What Would Rising Interest Rates Mean For The Housing Market?
Brad McMillan is the chief investment officer at Commonwealth Financial Network, the nation’s largest privately held independent broker/dealer-RIA. He is the primary spokesperson for Commonwealth’s investment divisions.
Today, I want to revisit a post I wrote just over two years ago. I’ve updated some of the data, but the concerns and the conclusions remain timely. In keeping with one of my recurring themes, this is also an example of how rising interest rates won’t mark the end of the world but, rather, a return to a more normal environment.
Can The Housing Recovery Survive Rising Interest Rates?
That is, as rates rise, will we see average housing prices level off or even start to decline again?
This question is becoming increasingly relevant. Mortgage applications have fallen in some weeks recently as rates have risen, and the average mortgage rate just ticked back toward 4 percent, for the first time since the end of last year.
To keep this in perspective, rates are still at almost the lowest levels since records have been kept, per the chart below, and are still down significantly over the last year, despite the recent uptick.
Nonetheless, perception is reality, and buyers look at rates in the context of their recent experience.
Will An Uptick In Rates Hurt Demand?
At the end of the day, the future of housing depends on the market, on supply and demand. Let’s consider demand first; without it, supply is irrelevant.
It’s important to look at effective demand—demand from people who can afford to act. One way to analyze effective demand is to look at median incomes in order to determine how much people can afford to pay. We can then look at current mortgage rates and possible changes to determine how rate increases will impact effective buying power. Finally, we can compare the effective buying power with median home prices to see whether the change in rates changes effective demand, given current pricing.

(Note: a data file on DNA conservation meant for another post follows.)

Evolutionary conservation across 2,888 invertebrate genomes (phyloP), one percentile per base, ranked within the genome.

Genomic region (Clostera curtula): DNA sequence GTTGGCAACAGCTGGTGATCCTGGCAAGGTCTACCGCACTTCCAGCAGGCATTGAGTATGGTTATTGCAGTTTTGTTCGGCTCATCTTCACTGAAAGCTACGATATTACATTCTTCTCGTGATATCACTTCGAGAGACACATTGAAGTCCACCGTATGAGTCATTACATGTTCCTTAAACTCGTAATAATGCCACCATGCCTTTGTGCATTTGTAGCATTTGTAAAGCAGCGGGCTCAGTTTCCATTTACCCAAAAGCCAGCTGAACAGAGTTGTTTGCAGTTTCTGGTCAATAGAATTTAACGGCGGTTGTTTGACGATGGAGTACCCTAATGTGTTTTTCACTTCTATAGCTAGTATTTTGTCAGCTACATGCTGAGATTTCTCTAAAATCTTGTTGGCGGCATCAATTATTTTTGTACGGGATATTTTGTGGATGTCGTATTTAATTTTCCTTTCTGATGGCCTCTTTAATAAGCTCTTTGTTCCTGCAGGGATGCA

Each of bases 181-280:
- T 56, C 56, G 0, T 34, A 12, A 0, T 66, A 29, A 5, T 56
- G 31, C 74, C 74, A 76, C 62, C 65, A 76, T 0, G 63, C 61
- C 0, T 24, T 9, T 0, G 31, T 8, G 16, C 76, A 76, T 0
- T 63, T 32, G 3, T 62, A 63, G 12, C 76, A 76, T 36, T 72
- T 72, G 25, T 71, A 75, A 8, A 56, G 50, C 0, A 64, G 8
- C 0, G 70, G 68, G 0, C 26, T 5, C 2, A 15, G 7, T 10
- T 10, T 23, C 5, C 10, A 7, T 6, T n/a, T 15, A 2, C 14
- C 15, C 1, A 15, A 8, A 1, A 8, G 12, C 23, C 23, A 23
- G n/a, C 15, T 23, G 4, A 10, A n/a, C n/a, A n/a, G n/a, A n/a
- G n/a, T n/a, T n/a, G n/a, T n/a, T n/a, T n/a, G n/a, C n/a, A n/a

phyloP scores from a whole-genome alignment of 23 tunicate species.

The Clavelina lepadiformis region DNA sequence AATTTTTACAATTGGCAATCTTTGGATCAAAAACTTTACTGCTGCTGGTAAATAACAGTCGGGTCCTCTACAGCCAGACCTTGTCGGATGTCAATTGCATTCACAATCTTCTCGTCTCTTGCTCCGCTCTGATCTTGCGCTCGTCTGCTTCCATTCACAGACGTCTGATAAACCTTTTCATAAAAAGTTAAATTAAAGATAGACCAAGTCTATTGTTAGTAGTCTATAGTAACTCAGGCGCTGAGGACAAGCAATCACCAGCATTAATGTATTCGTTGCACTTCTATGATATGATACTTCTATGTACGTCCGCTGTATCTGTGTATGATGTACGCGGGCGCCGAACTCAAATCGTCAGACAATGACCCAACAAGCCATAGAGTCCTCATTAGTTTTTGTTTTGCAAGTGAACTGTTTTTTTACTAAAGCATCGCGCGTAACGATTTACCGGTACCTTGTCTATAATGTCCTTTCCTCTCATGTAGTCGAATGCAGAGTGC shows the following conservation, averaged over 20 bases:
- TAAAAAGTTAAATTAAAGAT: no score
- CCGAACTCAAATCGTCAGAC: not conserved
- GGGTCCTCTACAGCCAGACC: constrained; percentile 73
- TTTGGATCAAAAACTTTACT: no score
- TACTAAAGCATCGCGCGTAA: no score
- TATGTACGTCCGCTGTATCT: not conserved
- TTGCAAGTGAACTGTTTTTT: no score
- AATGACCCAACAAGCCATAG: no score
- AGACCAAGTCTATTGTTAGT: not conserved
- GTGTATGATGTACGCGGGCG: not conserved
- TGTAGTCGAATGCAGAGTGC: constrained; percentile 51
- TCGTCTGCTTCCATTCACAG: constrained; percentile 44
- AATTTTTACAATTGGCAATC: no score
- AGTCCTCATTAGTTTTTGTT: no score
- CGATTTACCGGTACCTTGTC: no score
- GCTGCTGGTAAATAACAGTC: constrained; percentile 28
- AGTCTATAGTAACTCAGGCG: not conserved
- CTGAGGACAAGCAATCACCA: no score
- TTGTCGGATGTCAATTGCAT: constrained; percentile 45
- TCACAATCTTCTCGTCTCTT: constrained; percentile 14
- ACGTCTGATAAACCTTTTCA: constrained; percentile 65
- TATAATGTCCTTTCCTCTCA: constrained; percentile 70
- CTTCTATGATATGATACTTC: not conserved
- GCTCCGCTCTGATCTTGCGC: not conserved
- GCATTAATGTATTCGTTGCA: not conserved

Here’s an example: Assume a two-income family, with both husband and wife employed full time. The most recent data from the Bureau of Labor Statistics puts median weekly income for men over 25 at $944 and women at $759. This equates to a combined income of $1,703 per week, $7,380 per month, and $88,556 per year. At 28 percent of their income, a typical ratio, this family could afford to pay $2,066 per month on their mortgage. It’s a bit more complicated than that, of course, but this is a reasonable approximation.
Based on this payment, with a typical 30-year mortgage and a 20-percent down payment, this family could support the following mortgages and home purchase prices. You can see that higher rates do indeed affect the affordability of a home.
The first thing I would note about these calculations is that no one in their right mind would actually borrow this much. These numbers represent what a borrower could conceivably qualify for, not what he or she should actually do. Nonetheless, they provide a guide to affordability overall.
The median price of a single-family home, depending on which data set you look at, is around $220,000, a nice round number. If we look at the figures above, we see that even at rates of 6 percent, affordability for the average family does not look to be a problem, even if rates continue to rise.